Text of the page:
Everything you know about crowdfunding is wrong, at least according to researchers at UC Santa Barbara. And that, they add, is good news for scientists. Crowdfunding is the practice of financing a project or venture through contributions from a large number of people, typically via the Internet.
"There's this myth about how crowdfunding is supposed to work," said Jarrett Byrnes, a former postdoctoral associate at UCSB's National Center for Ecological Analysis and Synthesis (NCEAS). "The myth is that going viral is the only way to have a successful crowdfunding campaign. So scientists don't think that they can use it for their research. And that's just wrong."
Byrnes, now an assistant professor of biology at the University of Massachusetts Boston, and Jai Ranganathan, an NCEAS associate, have become unlikely experts on how to succeed at crowdfunding in general and for scientific research in particular. The pair—along with co-author Barbara Walker, director of research development for UCSB's Office of Research and a project scientist with the campus's Marine Science Institute—conducted the first study that quantifies what factors are needed for success in crowdfunding for science. Their analysis appears today in the journal PLOS ONE. Also contributing to the study is Zen Faulkes, an associate professor of biology at The University of Texas-Pan American.
Inspired by the rapid growth of crowdfunding projects in the arts, Byrnes and Ranganathan designed an experiment to examine what factors could lead to crowdfunding success for scientific research. They called their experiment #SciFund Challenge, and their findings were twofold: The success of science crowdfunding efforts depends on researchers building an audience for their science before the crowdfunding begins as well as on engaging that audience during the fundraising period.
For #SciFund Challenge, Byrnes and Ranganathan organized almost 200 researchers to run 159 science crowdfunding projects. They collected detailed data on the projects, including Internet metrics (such as page views of crowdfunding websites), patterns of donations and detailed surveys of scientist-participants.
"We launched this as an experiment and had no idea if it would succeed or fail," Brynes said. "We were stunned by people's reactions. They were really excited about it, and we saw funding success rates go up and up and up over the rounds. We learned that in order to raise more money for a project you need to build an audience for your work and engage that audience."
The analysis examined factors such as the audience network size the scientists had built on Facebook, Twitter and Google Plus as well as how many people, including journalists, they had contacted via email. The researchers determined that the most important networks were those that were scalable.
"Twitter and email, which get passed on to other people or organizations, had a huge impact on bringing people in to look at projects," Byrnes said. "We found that if people looked at a project, a certain percentage of that translated into people donating money to those projects."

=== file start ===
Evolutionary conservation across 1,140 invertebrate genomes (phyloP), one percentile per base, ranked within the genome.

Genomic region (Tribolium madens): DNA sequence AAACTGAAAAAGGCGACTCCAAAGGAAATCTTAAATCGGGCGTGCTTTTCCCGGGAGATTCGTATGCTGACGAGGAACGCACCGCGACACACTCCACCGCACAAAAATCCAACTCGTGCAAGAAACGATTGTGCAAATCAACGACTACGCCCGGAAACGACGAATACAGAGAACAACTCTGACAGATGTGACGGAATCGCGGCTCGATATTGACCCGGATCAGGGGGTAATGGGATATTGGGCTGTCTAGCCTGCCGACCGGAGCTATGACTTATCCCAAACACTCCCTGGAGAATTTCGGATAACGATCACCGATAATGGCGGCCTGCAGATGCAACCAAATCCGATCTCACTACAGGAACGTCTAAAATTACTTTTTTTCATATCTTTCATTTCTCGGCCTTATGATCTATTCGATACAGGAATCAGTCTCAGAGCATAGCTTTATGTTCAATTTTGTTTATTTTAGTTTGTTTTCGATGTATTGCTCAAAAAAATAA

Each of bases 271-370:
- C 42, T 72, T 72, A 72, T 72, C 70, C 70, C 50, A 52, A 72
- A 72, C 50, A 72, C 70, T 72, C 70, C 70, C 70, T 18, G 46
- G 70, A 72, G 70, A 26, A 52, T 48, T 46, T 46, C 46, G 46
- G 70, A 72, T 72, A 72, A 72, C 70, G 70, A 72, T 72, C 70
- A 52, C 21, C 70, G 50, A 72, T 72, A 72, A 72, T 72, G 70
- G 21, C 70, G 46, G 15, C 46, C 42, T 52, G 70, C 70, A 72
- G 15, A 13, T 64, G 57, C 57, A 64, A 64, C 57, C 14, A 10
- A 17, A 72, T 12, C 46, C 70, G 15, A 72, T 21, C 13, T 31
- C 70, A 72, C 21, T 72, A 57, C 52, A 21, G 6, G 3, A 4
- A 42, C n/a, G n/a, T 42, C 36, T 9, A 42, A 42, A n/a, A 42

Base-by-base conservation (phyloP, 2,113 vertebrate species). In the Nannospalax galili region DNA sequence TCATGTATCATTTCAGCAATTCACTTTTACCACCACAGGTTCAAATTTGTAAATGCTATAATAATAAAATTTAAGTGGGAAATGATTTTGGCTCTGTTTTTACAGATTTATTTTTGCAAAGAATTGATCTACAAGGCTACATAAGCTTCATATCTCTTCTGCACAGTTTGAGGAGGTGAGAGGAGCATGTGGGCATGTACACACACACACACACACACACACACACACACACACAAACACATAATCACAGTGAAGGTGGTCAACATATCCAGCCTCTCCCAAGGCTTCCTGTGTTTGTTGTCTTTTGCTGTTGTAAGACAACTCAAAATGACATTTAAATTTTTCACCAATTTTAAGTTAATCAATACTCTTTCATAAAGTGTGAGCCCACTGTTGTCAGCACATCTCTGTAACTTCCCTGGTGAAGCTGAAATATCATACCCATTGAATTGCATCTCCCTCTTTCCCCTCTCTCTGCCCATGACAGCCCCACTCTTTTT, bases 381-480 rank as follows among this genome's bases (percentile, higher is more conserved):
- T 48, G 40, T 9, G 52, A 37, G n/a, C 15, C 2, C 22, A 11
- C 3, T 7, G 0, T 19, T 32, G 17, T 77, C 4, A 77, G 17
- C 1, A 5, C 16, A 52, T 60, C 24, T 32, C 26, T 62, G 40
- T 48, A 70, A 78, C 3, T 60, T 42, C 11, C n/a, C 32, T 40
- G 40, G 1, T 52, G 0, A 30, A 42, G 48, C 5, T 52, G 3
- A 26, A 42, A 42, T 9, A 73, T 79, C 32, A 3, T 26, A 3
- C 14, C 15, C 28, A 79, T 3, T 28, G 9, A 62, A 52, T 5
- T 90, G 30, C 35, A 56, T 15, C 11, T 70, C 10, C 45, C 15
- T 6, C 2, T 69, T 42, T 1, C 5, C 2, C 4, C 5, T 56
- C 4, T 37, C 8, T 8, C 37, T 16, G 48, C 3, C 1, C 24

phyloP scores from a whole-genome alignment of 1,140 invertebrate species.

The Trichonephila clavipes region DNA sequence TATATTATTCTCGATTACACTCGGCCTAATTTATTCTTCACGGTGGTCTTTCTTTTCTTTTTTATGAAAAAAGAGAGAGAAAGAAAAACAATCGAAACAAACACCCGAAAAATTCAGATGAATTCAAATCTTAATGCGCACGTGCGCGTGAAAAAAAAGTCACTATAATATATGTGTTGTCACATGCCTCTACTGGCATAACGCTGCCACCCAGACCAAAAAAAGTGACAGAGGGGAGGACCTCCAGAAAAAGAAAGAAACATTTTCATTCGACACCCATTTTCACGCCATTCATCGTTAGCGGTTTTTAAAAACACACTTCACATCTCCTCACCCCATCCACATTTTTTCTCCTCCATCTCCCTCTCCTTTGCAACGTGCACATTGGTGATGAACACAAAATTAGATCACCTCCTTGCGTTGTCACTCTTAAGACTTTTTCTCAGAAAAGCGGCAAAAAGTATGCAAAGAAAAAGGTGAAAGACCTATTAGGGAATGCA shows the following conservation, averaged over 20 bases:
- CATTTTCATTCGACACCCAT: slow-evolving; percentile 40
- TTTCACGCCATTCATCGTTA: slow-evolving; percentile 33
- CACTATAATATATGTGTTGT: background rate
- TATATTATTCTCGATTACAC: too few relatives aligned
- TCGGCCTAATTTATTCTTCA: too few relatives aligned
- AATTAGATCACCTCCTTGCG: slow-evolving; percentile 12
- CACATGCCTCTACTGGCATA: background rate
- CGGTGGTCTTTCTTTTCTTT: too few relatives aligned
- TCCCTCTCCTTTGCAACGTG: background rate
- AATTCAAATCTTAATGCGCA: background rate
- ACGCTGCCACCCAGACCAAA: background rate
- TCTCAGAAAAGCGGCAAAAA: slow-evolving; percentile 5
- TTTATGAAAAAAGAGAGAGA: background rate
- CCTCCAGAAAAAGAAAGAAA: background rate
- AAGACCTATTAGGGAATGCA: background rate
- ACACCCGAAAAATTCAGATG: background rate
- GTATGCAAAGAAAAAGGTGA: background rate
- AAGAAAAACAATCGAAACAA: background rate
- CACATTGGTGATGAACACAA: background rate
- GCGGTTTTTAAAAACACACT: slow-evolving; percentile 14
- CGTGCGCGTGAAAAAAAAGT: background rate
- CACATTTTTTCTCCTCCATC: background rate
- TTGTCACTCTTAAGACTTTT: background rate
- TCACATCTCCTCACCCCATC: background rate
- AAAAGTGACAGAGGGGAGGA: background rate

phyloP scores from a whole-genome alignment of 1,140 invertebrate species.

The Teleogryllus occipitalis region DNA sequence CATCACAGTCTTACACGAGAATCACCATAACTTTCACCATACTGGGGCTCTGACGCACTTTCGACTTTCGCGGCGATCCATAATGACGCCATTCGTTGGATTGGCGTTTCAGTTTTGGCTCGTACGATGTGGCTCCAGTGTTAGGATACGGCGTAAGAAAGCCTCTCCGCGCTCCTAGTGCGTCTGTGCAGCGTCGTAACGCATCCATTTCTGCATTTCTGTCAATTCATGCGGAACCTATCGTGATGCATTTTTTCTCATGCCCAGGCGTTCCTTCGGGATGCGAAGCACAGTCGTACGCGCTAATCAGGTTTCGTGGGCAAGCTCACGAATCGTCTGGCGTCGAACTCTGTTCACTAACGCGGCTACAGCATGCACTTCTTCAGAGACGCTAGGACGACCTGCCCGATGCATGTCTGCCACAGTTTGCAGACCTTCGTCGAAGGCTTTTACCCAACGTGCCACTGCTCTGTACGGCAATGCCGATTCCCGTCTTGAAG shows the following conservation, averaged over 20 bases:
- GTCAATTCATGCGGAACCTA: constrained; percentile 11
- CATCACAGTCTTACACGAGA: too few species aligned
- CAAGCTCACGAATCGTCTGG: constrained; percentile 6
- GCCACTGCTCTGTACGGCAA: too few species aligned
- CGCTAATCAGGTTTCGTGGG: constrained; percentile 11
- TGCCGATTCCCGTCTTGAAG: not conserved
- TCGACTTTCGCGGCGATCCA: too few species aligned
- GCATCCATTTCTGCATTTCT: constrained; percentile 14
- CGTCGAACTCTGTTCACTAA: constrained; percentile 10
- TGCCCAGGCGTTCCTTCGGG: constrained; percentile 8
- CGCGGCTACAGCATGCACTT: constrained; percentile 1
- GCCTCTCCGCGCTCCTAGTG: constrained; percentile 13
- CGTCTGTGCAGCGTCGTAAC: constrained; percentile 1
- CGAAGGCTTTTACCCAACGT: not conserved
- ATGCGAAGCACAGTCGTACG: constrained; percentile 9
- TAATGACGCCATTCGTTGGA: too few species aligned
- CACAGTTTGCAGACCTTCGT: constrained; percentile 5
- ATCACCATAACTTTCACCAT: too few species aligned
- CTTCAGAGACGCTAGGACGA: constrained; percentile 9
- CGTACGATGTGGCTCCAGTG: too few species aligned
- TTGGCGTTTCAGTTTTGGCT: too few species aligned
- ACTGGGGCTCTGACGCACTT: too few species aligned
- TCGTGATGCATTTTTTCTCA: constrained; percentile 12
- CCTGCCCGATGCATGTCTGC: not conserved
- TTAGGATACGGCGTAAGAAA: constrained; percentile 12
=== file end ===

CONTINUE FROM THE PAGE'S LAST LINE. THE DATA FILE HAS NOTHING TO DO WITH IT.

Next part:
The largest amount raised by any single #SciFund Challenge project was $10,000. However, the mean was much lower: about $2,000.
"People think of crowdfunding as magic money, but it's not," Ranganathan said. "Running a crowdfunding campaign is like running a marathon. You might think of your general outreach as running your base mileage. If you've been doing that, running a marathon is a bit of a push but it's not that bad. You can do it without too much trouble. But try running a marathon without training of any kind. For crowdfunding, that training is ongoing engagement and outreach."
The No. 1 lesson the #SciFund Challenge team learned from its analysis of the scientists' attempts to crowdfund their research is that a project does not have to be cool or sexy to be successful. Rather, the most effective researchers were those able to communicate their passion and the project's relevance to a broad audience.
Byrnes was able to fund a seemingly mundane project that involved studying measurement error in counts of organisms underwater in a national park service survey. He wanted to determine whether such a bland research topic could generate support if he worked really hard at engaging the community and telling them about the work and why it was important and interesting.
"Measurement error—could there be anything more boring?" Byrnes asked. "I had to dig really deep and find my interest in this work, where my passion was and what the nugget was that would interest people in something as esoteric sounding as measurement error. The answer was telling people that in order to understand the ocean we need to know if we can actually measure it with accuracy.
"And so, I did really well. I crowdfunded a full research cruise to study measurement error in Channel Islands kelp forest surveys. It was a shocking success for me. It really proved to me that if you put in the effort, if you build an audience and engage them, then you'll be able to crowdfund your work."
According to Ranganathan, scientists with large audiences could eventually use crowdfunding to routinely raise tens of thousands of dollars annually to support their research. While that is a significant amount of money, most research labs have much larger financial needs, he noted, which means the need for federal dollars for research will continue.
"At a time when money is getting ever tighter and more difficult to procure, having a completely different source of cash is incredibly valuable," Ranganathan said. "But the main value—and the real power in all of this—is that it provides a new argument to engage with the general public over the long term. Because long-term outreach is the only way to unlock significant dollar value out of the crowdfunding process."
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